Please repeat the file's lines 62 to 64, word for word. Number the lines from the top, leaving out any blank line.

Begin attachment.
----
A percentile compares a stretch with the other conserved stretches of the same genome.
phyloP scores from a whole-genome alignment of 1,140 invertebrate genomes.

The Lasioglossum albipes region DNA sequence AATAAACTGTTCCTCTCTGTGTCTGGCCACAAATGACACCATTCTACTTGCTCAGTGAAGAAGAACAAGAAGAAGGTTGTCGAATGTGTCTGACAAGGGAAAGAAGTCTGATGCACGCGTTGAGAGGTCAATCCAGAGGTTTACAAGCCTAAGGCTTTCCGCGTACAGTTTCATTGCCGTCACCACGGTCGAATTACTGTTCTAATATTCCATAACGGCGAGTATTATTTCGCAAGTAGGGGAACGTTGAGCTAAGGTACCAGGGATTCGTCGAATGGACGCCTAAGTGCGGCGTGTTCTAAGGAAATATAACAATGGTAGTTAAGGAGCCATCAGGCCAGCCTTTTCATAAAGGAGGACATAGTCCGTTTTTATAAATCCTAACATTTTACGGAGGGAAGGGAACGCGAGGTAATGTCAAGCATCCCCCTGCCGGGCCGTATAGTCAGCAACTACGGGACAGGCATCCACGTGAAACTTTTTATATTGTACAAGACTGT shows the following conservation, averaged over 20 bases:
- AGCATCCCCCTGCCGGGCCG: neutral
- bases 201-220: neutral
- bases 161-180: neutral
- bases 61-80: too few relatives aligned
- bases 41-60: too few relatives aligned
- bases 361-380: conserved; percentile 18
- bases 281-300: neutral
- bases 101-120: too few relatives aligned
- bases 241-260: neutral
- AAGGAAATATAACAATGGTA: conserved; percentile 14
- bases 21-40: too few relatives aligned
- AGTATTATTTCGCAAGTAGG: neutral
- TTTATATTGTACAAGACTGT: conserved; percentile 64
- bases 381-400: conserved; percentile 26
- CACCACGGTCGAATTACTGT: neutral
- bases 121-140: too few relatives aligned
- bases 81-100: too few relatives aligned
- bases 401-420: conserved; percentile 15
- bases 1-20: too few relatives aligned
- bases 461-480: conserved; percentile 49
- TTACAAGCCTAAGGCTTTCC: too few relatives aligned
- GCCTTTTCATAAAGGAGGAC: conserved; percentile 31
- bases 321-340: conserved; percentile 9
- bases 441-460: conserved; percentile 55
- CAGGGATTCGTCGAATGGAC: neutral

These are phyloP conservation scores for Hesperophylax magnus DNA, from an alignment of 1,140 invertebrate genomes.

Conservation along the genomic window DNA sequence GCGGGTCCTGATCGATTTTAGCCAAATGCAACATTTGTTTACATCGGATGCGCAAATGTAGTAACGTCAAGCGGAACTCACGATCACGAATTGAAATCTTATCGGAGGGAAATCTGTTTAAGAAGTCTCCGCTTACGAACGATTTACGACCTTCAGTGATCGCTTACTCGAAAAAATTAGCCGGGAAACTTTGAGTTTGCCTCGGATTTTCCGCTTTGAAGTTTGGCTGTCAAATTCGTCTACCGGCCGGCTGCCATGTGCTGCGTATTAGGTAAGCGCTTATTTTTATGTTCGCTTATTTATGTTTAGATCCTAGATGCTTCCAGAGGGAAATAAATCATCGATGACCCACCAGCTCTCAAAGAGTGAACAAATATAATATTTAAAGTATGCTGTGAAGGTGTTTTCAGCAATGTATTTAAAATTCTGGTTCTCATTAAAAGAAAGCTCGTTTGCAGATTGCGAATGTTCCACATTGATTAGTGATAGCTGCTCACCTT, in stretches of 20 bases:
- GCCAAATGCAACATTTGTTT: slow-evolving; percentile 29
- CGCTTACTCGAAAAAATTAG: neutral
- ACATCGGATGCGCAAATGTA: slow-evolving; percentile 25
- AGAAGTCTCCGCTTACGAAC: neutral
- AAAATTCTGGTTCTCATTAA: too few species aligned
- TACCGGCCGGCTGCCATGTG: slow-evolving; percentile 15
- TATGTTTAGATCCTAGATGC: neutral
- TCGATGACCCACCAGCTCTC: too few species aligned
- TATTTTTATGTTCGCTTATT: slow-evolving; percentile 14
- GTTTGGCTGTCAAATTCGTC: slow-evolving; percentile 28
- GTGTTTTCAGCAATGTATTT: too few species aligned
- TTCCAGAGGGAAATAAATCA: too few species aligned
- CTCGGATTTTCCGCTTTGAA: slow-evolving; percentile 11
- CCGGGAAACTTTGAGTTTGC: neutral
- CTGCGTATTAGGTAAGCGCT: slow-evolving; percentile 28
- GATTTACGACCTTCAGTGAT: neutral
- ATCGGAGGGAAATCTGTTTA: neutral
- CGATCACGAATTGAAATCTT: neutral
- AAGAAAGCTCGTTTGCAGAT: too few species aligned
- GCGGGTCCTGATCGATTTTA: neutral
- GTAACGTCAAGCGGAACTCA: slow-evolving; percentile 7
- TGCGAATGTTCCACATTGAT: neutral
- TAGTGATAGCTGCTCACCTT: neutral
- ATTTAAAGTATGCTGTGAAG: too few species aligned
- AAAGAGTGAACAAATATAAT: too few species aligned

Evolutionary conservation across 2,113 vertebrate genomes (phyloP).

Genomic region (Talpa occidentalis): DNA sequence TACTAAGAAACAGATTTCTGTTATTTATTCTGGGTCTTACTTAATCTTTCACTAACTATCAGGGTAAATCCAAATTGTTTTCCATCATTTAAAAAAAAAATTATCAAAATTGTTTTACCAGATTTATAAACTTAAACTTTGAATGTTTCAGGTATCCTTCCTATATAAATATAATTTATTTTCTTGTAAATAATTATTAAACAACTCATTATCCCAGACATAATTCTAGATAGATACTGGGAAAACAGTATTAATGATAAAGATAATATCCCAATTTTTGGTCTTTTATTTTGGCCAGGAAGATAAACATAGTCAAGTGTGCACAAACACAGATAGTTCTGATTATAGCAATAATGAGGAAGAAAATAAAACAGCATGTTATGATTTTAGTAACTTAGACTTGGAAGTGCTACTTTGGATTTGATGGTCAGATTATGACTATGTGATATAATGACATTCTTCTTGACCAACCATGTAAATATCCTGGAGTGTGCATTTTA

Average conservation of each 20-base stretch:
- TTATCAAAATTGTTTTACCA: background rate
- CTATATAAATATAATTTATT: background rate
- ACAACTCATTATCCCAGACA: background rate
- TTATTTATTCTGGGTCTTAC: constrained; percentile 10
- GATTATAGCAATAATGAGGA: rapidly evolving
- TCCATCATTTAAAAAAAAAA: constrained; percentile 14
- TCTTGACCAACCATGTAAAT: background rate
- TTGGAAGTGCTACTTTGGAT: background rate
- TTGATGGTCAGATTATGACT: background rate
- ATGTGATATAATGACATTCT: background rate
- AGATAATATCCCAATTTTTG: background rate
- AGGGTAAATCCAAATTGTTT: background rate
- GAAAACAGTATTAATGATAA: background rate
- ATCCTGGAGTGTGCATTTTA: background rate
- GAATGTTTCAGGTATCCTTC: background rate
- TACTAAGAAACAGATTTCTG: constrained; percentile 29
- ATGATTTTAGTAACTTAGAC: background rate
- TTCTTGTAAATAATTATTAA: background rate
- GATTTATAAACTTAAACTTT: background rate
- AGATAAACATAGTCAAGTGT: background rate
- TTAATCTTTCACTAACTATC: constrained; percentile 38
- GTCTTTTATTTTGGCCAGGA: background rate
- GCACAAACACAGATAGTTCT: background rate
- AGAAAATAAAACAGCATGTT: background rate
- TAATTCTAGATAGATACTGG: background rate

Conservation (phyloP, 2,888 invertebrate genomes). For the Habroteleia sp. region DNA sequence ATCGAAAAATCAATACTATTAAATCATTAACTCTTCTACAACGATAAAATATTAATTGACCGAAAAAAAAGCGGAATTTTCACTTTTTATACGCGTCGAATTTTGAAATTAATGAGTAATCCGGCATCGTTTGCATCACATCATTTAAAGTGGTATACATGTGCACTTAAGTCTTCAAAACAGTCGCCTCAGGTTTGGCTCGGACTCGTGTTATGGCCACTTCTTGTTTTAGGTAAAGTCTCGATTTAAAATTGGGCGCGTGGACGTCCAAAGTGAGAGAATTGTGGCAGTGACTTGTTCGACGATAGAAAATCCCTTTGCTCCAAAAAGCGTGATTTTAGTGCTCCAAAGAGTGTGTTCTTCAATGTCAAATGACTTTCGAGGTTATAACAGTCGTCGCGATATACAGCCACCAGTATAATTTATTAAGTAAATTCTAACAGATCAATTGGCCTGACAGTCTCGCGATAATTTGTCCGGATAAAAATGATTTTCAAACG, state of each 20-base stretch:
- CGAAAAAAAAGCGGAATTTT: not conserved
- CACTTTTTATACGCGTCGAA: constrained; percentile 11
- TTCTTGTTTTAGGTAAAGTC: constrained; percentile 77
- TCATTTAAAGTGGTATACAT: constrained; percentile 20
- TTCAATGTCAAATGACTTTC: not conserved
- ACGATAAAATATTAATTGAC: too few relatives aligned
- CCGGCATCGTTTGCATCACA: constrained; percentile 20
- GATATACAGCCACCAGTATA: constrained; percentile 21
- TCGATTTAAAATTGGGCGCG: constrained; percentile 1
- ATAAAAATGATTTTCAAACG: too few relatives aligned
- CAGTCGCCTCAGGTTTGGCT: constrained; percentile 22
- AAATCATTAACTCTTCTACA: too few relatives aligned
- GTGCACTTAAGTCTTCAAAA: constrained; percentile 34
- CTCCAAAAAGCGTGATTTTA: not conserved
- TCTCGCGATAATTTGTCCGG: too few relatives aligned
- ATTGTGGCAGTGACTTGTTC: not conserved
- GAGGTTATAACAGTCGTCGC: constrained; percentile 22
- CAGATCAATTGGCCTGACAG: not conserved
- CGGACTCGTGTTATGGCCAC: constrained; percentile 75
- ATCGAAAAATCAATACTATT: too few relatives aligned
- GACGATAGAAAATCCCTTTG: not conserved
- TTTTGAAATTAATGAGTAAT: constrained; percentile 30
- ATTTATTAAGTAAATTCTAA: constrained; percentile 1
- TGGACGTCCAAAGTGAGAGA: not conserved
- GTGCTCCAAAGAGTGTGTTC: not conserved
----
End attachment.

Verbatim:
- TTATTTATTCTGGGTCTTAC: constrained; percentile 10
- GATTATAGCAATAATGAGGA: rapidly evolving
- TCCATCATTTAAAAAAAAAA: constrained; percentile 14